A Code For Diverse Organizations: “The Boston Matrix”

In our fast paced world today, there are many businesses that tend to diversify and produce more than one product. Surely, it is easy to decide whether to keep producing each one of those many products through a basic Managerial Accounting concept of Segment margin, but there is a lot we miss out this way. A Boston matrix is a matrix that represents a product with Market Share against Market growth.

The display above shows 4 statuses, 2 for Market Share and 2 for Market growth. First, what you need to do is collect the statistics of all your products and see which product lies in what category.

I have a Cash cow; should I be happy?

A Cash cow usually gets a lot of attention, the reason is that It has a high market share and low growth. Which means that the product is at its Saturation point and is yielding a lot of money. It is always good to have 2/5 of your products as Cash cows. The reason being the fact that they are at last stage of their life cycle. At this point, the sales will remain steady and you can enjoy high profits for them. These profits can be used as investment in new products, once the life span of the Cash Cows come to an end. Another strategy can be to apply “Extension”. The profit generated from Cash Cow could be invested back in the same product every once in a while. This will help to keep the product at a very high point, however, this technique cannot be applied forever. After sometime, people will give up the idea of this product.

I have a star, no worries right?

Star is the one which gets the most attention because it already has a high share and is still growing, however it will soon reach its peak and the growth will stop. It will then become a cash cow. A star is mostly the best product that a company has. It is good to have at least 1/5 stars in your business. Most likely, your star will be in a lower part of Market share: High category. The reason is obvious, otherwise it can be impractical.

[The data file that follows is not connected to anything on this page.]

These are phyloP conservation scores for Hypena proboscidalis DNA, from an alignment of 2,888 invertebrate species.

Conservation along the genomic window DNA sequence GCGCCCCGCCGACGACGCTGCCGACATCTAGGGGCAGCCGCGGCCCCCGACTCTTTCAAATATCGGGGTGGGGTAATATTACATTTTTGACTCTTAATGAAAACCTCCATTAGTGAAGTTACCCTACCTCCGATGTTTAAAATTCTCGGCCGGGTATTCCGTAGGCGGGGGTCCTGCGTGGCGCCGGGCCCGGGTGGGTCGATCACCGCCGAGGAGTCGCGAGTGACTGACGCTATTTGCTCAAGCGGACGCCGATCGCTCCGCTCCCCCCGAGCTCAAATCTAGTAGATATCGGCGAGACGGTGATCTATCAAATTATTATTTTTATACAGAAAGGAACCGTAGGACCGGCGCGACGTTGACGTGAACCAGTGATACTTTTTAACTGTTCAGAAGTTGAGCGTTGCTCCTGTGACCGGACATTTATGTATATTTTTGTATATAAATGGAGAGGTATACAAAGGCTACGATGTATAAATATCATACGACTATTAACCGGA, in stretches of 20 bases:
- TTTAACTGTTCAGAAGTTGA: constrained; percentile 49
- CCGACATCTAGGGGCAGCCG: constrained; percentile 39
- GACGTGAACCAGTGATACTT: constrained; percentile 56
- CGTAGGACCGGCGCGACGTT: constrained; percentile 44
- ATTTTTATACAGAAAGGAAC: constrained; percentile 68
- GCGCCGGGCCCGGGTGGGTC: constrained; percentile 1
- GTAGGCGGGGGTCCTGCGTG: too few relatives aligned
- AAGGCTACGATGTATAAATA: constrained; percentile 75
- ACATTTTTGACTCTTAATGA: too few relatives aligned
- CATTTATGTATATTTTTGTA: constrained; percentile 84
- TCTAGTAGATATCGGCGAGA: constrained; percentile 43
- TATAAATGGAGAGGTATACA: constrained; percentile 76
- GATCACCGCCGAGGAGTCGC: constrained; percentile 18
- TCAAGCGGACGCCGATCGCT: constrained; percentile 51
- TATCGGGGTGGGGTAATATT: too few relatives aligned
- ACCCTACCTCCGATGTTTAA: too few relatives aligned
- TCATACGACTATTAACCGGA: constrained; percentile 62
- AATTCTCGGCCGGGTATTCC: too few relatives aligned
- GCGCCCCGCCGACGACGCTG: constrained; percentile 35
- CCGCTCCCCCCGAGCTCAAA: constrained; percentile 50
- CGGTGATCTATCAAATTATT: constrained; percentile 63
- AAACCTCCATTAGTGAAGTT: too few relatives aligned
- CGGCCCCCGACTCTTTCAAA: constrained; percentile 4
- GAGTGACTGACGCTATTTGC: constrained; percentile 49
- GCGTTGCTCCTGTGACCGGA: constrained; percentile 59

Oh no, it is a Dog!

If you have products falling on the left side, then you should be worried. A dog, which is Low Market Share and Low growth is simply the product you need to shut off. Although it is first important to analyze the reasons and how long it has been in the market. Generally, if the product remains a dog for more than 4–5 months, it is time to turn down the shutters. 1/5 Dogs is not bad, but any more than that can put you in trouble.

A question mark?

A Question market, which is low market share but high growth is more like a problem child. This is something you need to worry about. Naturally, it makes no sense. High growth, yet low market share, why? It may take a long series of analysis, and research to understand the problem but again 1/5 Question mark is also decent.

Generally, I recommend you to have 1/5 products that are Dog or Question Mark. The reason is that these products are often there to just help cover up Common Fixed costs and keep the customers aware of the fact that you have a Diverse Business with more than 1 product. Sometimes, it is also good to maintain a good relation with competitors, supplies and help you get loans from the Bank. Of course too much of these can be a problem, but managing 1 is not much of an issue.

Concluding

This matrix will give you a good idea about what kind of products your business has and my explanation will help you make the decisions with regards to this Matrix. The category of the product really matters because you do not want to waste advertisement money on a Cash cow or a Dog, nor would you want to reduce supplies of a Star. Of course, this is not the only analysis and there are many tools that can help in Decision making whether your business is Diverse or not.


by Qudrat Ullah
A Bachelors student at Sungkyunkwan University, South Korea majoring Global Business Administration. Native from Pakistan Qudrat has certain levels of proficiency in 5 languages including Urdu, Hindi, English, German and Korean. He started working as a Freelancer writer for the language services company IGMI Ltd. and within two months continued managing the Customers Service Department and taking part in the company’s Business Development decisions.